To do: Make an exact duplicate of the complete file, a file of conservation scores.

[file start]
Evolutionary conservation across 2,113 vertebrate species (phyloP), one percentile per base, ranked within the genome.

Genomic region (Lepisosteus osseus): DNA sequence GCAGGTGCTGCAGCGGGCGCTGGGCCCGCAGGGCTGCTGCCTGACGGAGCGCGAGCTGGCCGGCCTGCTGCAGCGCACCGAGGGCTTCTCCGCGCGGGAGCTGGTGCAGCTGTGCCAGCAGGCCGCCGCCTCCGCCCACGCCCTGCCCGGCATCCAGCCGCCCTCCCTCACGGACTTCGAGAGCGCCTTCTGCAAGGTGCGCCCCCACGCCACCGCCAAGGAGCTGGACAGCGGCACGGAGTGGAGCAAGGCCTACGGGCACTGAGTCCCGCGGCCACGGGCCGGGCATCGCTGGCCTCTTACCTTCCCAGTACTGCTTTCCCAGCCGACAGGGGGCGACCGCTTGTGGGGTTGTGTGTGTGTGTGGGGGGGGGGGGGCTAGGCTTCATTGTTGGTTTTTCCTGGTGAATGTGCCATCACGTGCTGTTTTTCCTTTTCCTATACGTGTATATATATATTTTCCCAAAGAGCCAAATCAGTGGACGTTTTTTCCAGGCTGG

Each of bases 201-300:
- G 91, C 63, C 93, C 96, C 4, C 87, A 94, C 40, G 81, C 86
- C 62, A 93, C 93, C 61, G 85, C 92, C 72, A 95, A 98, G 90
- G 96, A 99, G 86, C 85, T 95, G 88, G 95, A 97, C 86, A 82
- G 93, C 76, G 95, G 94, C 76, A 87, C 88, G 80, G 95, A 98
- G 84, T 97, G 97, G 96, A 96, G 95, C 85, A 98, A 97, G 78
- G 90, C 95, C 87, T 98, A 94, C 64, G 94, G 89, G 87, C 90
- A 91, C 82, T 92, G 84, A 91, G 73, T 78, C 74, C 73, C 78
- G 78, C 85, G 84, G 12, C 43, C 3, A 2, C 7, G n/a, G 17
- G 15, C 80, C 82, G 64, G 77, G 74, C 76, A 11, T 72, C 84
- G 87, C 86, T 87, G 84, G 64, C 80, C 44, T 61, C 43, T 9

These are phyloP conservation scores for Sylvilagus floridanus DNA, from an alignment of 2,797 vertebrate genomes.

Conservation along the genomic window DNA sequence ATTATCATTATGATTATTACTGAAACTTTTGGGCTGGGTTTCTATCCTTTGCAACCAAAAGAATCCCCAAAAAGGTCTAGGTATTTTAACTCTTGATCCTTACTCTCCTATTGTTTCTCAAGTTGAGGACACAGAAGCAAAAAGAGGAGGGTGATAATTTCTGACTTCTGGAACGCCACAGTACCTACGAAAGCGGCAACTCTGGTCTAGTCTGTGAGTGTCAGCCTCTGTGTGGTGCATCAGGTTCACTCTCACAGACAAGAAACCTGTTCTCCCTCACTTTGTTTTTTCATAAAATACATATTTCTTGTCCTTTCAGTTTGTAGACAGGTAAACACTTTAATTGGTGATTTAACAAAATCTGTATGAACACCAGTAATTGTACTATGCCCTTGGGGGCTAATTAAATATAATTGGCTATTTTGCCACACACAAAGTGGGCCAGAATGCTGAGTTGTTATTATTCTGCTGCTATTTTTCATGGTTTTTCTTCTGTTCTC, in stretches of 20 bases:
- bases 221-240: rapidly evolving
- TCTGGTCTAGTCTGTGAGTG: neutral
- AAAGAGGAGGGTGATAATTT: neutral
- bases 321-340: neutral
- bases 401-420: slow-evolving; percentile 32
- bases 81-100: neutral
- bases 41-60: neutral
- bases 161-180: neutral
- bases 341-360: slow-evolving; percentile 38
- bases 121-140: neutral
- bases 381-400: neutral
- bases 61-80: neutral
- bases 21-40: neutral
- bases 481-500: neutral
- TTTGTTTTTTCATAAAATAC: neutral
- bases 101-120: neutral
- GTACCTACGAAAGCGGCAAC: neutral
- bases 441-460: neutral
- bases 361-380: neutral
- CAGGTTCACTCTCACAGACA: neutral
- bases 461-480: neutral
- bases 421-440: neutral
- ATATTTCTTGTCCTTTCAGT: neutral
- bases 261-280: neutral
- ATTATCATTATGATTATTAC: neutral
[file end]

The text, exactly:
Evolutionary conservation across 2,113 vertebrate species (phyloP), one percentile per base, ranked within the genome.

Genomic region (Lepisosteus osseus): DNA sequence GCAGGTGCTGCAGCGGGCGCTGGGCCCGCAGGGCTGCTGCCTGACGGAGCGCGAGCTGGCCGGCCTGCTGCAGCGCACCGAGGGCTTCTCCGCGCGGGAGCTGGTGCAGCTGTGCCAGCAGGCCGCCGCCTCCGCCCACGCCCTGCCCGGCATCCAGCCGCCCTCCCTCACGGACTTCGAGAGCGCCTTCTGCAAGGTGCGCCCCCACGCCACCGCCAAGGAGCTGGACAGCGGCACGGAGTGGAGCAAGGCCTACGGGCACTGAGTCCCGCGGCCACGGGCCGGGCATCGCTGGCCTCTTACCTTCCCAGTACTGCTTTCCCAGCCGACAGGGGGCGACCGCTTGTGGGGTTGTGTGTGTGTGTGGGGGGGGGGGGGCTAGGCTTCATTGTTGGTTTTTCCTGGTGAATGTGCCATCACGTGCTGTTTTTCCTTTTCCTATACGTGTATATATATATTTTCCCAAAGAGCCAAATCAGTGGACGTTTTTTCCAGGCTGG

Each of bases 201-300:
- G 91, C 63, C 93, C 96, C 4, C 87, A 94, C 40, G 81, C 86
- C 62, A 93, C 93, C 61, G 85, C 92, C 72, A 95, A 98, G 90
- G 96, A 99, G 86, C 85, T 95, G 88, G 95, A 97, C 86, A 82
- G 93, C 76, G 95, G 94, C 76, A 87, C 88, G 80, G 95, A 98
- G 84, T 97, G 97, G 96, A 96, G 95, C 85, A 98, A 97, G 78
- G 90, C 95, C 87, T 98, A 94, C 64, G 94, G 89, G 87, C 90
- A 91, C 82, T 92, G 84, A 91, G 73, T 78, C 74, C 73, C 78
- G 78, C 85, G 84, G 12, C 43, C 3, A 2, C 7, G n/a, G 17
- G 15, C 80, C 82, G 64, G 77, G 74, C 76, A 11, T 72, C 84
- G 87, C 86, T 87, G 84, G 64, C 80, C 44, T 61, C 43, T 9

These are phyloP conservation scores for Sylvilagus floridanus DNA, from an alignment of 2,797 vertebrate genomes.

Conservation along the genomic window DNA sequence ATTATCATTATGATTATTACTGAAACTTTTGGGCTGGGTTTCTATCCTTTGCAACCAAAAGAATCCCCAAAAAGGTCTAGGTATTTTAACTCTTGATCCTTACTCTCCTATTGTTTCTCAAGTTGAGGACACAGAAGCAAAAAGAGGAGGGTGATAATTTCTGACTTCTGGAACGCCACAGTACCTACGAAAGCGGCAACTCTGGTCTAGTCTGTGAGTGTCAGCCTCTGTGTGGTGCATCAGGTTCACTCTCACAGACAAGAAACCTGTTCTCCCTCACTTTGTTTTTTCATAAAATACATATTTCTTGTCCTTTCAGTTTGTAGACAGGTAAACACTTTAATTGGTGATTTAACAAAATCTGTATGAACACCAGTAATTGTACTATGCCCTTGGGGGCTAATTAAATATAATTGGCTATTTTGCCACACACAAAGTGGGCCAGAATGCTGAGTTGTTATTATTCTGCTGCTATTTTTCATGGTTTTTCTTCTGTTCTC, in stretches of 20 bases:
- bases 221-240: rapidly evolving
- TCTGGTCTAGTCTGTGAGTG: neutral
- AAAGAGGAGGGTGATAATTT: neutral
- bases 321-340: neutral
- bases 401-420: slow-evolving; percentile 32
- bases 81-100: neutral
- bases 41-60: neutral
- bases 161-180: neutral
- bases 341-360: slow-evolving; percentile 38
- bases 121-140: neutral
- bases 381-400: neutral
- bases 61-80: neutral
- bases 21-40: neutral
- bases 481-500: neutral
- TTTGTTTTTTCATAAAATAC: neutral
- bases 101-120: neutral
- GTACCTACGAAAGCGGCAAC: neutral
- bases 441-460: neutral
- bases 361-380: neutral
- CAGGTTCACTCTCACAGACA: neutral
- bases 461-480: neutral
- bases 421-440: neutral
- ATATTTCTTGTCCTTTCAGT: neutral
- bases 261-280: neutral
- ATTATCATTATGATTATTAC: neutral